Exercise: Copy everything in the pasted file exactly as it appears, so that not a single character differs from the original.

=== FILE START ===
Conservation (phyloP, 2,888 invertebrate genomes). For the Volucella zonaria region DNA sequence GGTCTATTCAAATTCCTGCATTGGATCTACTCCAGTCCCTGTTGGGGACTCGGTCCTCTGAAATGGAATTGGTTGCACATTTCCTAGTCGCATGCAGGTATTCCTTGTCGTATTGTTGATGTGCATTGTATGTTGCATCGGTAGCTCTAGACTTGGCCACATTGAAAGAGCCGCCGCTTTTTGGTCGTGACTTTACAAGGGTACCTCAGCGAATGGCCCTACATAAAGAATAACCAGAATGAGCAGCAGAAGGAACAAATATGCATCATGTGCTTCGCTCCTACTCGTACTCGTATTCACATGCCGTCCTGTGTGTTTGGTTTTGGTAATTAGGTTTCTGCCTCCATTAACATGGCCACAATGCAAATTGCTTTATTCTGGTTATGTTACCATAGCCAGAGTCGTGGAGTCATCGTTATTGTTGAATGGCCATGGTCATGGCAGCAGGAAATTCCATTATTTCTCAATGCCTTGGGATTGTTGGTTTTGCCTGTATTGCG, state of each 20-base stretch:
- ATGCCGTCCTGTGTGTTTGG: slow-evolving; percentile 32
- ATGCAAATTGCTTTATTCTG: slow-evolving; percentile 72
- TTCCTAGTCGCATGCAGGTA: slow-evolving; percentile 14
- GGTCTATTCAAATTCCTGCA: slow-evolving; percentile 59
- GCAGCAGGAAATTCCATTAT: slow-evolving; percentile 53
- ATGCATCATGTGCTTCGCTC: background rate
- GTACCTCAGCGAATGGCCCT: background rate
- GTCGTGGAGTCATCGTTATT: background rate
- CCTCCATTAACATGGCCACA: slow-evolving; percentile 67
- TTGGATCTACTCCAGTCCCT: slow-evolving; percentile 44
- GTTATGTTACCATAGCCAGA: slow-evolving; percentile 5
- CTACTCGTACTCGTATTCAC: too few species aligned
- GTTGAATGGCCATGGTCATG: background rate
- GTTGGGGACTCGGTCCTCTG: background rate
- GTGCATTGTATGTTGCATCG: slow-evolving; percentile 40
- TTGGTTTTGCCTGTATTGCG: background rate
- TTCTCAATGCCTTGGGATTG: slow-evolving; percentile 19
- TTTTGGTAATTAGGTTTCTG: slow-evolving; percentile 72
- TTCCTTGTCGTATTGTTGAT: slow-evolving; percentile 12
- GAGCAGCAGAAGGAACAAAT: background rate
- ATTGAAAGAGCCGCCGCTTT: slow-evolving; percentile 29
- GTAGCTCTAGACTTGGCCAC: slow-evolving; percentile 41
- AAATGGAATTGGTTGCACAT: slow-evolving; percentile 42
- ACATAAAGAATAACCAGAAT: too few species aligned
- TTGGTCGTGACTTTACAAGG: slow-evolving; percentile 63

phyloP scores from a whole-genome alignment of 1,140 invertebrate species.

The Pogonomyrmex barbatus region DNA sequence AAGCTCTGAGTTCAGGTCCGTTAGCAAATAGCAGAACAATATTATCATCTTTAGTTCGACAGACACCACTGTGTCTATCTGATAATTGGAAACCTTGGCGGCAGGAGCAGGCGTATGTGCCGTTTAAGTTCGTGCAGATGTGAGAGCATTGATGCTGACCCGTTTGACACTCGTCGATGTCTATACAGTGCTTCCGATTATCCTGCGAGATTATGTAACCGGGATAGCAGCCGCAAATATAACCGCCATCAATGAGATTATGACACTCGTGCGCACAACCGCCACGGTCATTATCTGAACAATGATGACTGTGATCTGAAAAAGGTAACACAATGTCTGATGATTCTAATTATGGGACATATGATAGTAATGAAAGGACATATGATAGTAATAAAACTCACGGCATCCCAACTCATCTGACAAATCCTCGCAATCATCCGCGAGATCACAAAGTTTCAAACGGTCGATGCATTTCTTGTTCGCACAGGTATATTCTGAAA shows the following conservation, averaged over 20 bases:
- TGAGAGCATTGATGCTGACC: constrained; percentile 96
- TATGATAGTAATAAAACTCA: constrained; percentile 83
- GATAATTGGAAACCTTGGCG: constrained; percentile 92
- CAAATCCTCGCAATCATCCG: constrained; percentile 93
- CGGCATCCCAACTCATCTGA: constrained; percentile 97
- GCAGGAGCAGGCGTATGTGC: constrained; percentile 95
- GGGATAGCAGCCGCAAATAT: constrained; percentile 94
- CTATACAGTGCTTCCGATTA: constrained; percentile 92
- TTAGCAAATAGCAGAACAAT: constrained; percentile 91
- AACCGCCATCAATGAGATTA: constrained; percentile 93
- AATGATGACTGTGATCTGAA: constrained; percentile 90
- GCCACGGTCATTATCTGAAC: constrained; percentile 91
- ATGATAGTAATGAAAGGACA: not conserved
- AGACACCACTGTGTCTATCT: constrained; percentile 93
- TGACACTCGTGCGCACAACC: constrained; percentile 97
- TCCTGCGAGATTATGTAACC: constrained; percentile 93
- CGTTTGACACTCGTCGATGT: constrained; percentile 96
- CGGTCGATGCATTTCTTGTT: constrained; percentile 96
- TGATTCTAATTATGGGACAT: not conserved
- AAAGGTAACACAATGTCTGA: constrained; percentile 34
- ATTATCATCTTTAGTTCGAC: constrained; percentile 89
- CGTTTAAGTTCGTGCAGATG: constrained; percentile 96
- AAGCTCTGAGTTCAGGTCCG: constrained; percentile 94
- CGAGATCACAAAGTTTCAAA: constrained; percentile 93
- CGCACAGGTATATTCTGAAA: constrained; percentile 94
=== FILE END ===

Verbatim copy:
Conservation (phyloP, 2,888 invertebrate genomes). For the Volucella zonaria region DNA sequence GGTCTATTCAAATTCCTGCATTGGATCTACTCCAGTCCCTGTTGGGGACTCGGTCCTCTGAAATGGAATTGGTTGCACATTTCCTAGTCGCATGCAGGTATTCCTTGTCGTATTGTTGATGTGCATTGTATGTTGCATCGGTAGCTCTAGACTTGGCCACATTGAAAGAGCCGCCGCTTTTTGGTCGTGACTTTACAAGGGTACCTCAGCGAATGGCCCTACATAAAGAATAACCAGAATGAGCAGCAGAAGGAACAAATATGCATCATGTGCTTCGCTCCTACTCGTACTCGTATTCACATGCCGTCCTGTGTGTTTGGTTTTGGTAATTAGGTTTCTGCCTCCATTAACATGGCCACAATGCAAATTGCTTTATTCTGGTTATGTTACCATAGCCAGAGTCGTGGAGTCATCGTTATTGTTGAATGGCCATGGTCATGGCAGCAGGAAATTCCATTATTTCTCAATGCCTTGGGATTGTTGGTTTTGCCTGTATTGCG, state of each 20-base stretch:
- ATGCCGTCCTGTGTGTTTGG: slow-evolving; percentile 32
- ATGCAAATTGCTTTATTCTG: slow-evolving; percentile 72
- TTCCTAGTCGCATGCAGGTA: slow-evolving; percentile 14
- GGTCTATTCAAATTCCTGCA: slow-evolving; percentile 59
- GCAGCAGGAAATTCCATTAT: slow-evolving; percentile 53
- ATGCATCATGTGCTTCGCTC: background rate
- GTACCTCAGCGAATGGCCCT: background rate
- GTCGTGGAGTCATCGTTATT: background rate
- CCTCCATTAACATGGCCACA: slow-evolving; percentile 67
- TTGGATCTACTCCAGTCCCT: slow-evolving; percentile 44
- GTTATGTTACCATAGCCAGA: slow-evolving; percentile 5
- CTACTCGTACTCGTATTCAC: too few species aligned
- GTTGAATGGCCATGGTCATG: background rate
- GTTGGGGACTCGGTCCTCTG: background rate
- GTGCATTGTATGTTGCATCG: slow-evolving; percentile 40
- TTGGTTTTGCCTGTATTGCG: background rate
- TTCTCAATGCCTTGGGATTG: slow-evolving; percentile 19
- TTTTGGTAATTAGGTTTCTG: slow-evolving; percentile 72
- TTCCTTGTCGTATTGTTGAT: slow-evolving; percentile 12
- GAGCAGCAGAAGGAACAAAT: background rate
- ATTGAAAGAGCCGCCGCTTT: slow-evolving; percentile 29
- GTAGCTCTAGACTTGGCCAC: slow-evolving; percentile 41
- AAATGGAATTGGTTGCACAT: slow-evolving; percentile 42
- ACATAAAGAATAACCAGAAT: too few species aligned
- TTGGTCGTGACTTTACAAGG: slow-evolving; percentile 63

phyloP scores from a whole-genome alignment of 1,140 invertebrate species.

The Pogonomyrmex barbatus region DNA sequence AAGCTCTGAGTTCAGGTCCGTTAGCAAATAGCAGAACAATATTATCATCTTTAGTTCGACAGACACCACTGTGTCTATCTGATAATTGGAAACCTTGGCGGCAGGAGCAGGCGTATGTGCCGTTTAAGTTCGTGCAGATGTGAGAGCATTGATGCTGACCCGTTTGACACTCGTCGATGTCTATACAGTGCTTCCGATTATCCTGCGAGATTATGTAACCGGGATAGCAGCCGCAAATATAACCGCCATCAATGAGATTATGACACTCGTGCGCACAACCGCCACGGTCATTATCTGAACAATGATGACTGTGATCTGAAAAAGGTAACACAATGTCTGATGATTCTAATTATGGGACATATGATAGTAATGAAAGGACATATGATAGTAATAAAACTCACGGCATCCCAACTCATCTGACAAATCCTCGCAATCATCCGCGAGATCACAAAGTTTCAAACGGTCGATGCATTTCTTGTTCGCACAGGTATATTCTGAAA shows the following conservation, averaged over 20 bases:
- TGAGAGCATTGATGCTGACC: constrained; percentile 96
- TATGATAGTAATAAAACTCA: constrained; percentile 83
- GATAATTGGAAACCTTGGCG: constrained; percentile 92
- CAAATCCTCGCAATCATCCG: constrained; percentile 93
- CGGCATCCCAACTCATCTGA: constrained; percentile 97
- GCAGGAGCAGGCGTATGTGC: constrained; percentile 95
- GGGATAGCAGCCGCAAATAT: constrained; percentile 94
- CTATACAGTGCTTCCGATTA: constrained; percentile 92
- TTAGCAAATAGCAGAACAAT: constrained; percentile 91
- AACCGCCATCAATGAGATTA: constrained; percentile 93
- AATGATGACTGTGATCTGAA: constrained; percentile 90
- GCCACGGTCATTATCTGAAC: constrained; percentile 91
- ATGATAGTAATGAAAGGACA: not conserved
- AGACACCACTGTGTCTATCT: constrained; percentile 93
- TGACACTCGTGCGCACAACC: constrained; percentile 97
- TCCTGCGAGATTATGTAACC: constrained; percentile 93
- CGTTTGACACTCGTCGATGT: constrained; percentile 96
- CGGTCGATGCATTTCTTGTT: constrained; percentile 96
- TGATTCTAATTATGGGACAT: not conserved
- AAAGGTAACACAATGTCTGA: constrained; percentile 34
- ATTATCATCTTTAGTTCGAC: constrained; percentile 89
- CGTTTAAGTTCGTGCAGATG: constrained; percentile 96
- AAGCTCTGAGTTCAGGTCCG: constrained; percentile 94
- CGAGATCACAAAGTTTCAAA: constrained; percentile 93
- CGCACAGGTATATTCTGAAA: constrained; percentile 94